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Published March 4, 2015 | Published
Journal Article Open

Characterizing the Associative Content of Brain Structures Involved in Habitual and Goal-Directed Actions in Humans: A Multivariate fMRI Study


While there is accumulating evidence for the existence of distinct neural systems supporting goal-directed and habitual action selection in the mammalian brain, much less is known about the nature of the information being processed in these different brain regions. Associative learning theory predicts that brain systems involved in habitual control, such as the dorsolateral striatum, should contain stimulus and response information only, but not outcome information, while regions involved in goal-directed action, such as ventromedial and dorsolateral prefrontal cortex and dorsomedial striatum, should be involved in processing information about outcomes as well as stimuli and responses. To test this prediction, human participants underwent fMRI while engaging in a binary choice task designed to enable the separate identification of these different representations with a multivariate classification analysis approach. Consistent with our predictions, the dorsolateral striatum contained information about responses but not outcomes at the time of an initial stimulus, while the regions implicated in goal-directed action selection contained information about both responses and outcomes. These findings suggest that differential contributions of these regions to habitual and goal-directed behavioral control may depend in part on basic differences in the type of information that these regions have access to at the time of decision making.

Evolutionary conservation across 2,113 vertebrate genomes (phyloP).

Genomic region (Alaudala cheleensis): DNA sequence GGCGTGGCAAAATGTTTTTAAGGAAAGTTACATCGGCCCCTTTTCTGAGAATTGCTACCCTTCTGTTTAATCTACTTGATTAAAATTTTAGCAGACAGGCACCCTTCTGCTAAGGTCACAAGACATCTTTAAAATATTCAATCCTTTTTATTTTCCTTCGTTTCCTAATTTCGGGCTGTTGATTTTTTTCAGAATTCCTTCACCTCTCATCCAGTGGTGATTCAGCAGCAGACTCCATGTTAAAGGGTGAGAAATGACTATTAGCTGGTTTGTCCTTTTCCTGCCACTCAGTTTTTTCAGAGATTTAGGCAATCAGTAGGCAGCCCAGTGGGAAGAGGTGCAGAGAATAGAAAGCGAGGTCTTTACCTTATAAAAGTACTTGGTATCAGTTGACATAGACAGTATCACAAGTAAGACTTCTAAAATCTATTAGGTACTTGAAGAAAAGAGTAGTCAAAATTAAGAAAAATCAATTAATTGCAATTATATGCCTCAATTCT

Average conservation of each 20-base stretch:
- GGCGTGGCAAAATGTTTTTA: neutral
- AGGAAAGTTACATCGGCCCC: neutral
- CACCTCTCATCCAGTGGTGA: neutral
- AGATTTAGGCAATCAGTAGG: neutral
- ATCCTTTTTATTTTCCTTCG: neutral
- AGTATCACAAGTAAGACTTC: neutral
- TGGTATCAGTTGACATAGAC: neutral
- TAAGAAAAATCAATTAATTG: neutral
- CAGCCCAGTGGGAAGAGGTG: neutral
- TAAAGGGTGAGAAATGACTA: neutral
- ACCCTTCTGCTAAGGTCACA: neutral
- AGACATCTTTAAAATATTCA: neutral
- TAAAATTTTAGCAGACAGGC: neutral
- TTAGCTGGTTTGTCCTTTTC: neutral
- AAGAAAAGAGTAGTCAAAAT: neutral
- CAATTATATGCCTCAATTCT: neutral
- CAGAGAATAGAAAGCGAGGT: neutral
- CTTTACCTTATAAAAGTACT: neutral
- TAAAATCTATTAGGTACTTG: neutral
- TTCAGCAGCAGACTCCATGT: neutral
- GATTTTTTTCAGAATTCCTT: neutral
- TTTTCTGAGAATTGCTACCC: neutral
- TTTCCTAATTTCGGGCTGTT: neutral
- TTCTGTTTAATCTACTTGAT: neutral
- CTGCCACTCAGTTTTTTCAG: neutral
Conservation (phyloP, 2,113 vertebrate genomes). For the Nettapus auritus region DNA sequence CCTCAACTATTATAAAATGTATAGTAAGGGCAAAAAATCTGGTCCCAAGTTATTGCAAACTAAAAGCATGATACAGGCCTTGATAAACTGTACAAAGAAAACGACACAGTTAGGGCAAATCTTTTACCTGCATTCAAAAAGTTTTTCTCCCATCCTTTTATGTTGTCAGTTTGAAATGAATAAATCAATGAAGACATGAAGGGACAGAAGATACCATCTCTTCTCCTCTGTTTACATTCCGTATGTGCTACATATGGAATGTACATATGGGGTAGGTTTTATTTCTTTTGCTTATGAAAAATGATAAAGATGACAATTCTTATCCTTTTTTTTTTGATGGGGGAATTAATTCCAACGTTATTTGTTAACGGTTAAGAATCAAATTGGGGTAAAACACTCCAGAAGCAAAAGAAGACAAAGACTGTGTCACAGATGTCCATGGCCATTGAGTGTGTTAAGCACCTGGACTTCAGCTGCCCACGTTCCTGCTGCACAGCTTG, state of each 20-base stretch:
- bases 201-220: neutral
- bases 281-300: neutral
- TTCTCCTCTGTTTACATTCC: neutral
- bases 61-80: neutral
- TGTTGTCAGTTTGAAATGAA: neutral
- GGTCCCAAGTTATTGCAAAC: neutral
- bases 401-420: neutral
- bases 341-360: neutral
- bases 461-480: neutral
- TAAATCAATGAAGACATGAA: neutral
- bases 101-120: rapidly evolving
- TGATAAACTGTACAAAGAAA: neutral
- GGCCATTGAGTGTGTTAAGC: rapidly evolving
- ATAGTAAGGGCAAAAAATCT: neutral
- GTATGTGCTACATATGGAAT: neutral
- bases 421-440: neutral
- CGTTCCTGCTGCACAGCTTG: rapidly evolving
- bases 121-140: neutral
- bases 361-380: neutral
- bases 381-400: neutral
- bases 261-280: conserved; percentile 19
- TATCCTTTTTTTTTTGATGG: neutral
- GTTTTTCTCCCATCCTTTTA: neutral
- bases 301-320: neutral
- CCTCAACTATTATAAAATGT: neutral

Additional Information

© 2015 the authors. Beginning six months after publication the Work will be made freely available to the public on SfN's website to copy, distribute, or display under a Creative Commons Attribution 4.0 International (CC BY 4.0) license (https://creativecommons.org/licenses/by/4.0/). Received Nov. 12, 2014; revised Jan. 12, 2015; accepted Jan. 16, 2015. This work was funded by National Institutes of Health (NIH) Grant DA033077-01 (supported by OppNet, NIH's Basic Behavioral and Social Science Opportunity Network) to J.P.O. Author contributions: D.M., M.L., and J.P.O. designed research; M.L. and O.Z. performed research; D.M., M.L., and O.Z. analyzed data; D.M., M.L., and J.P.O. wrote the paper. The authors declare no competing financial interests.

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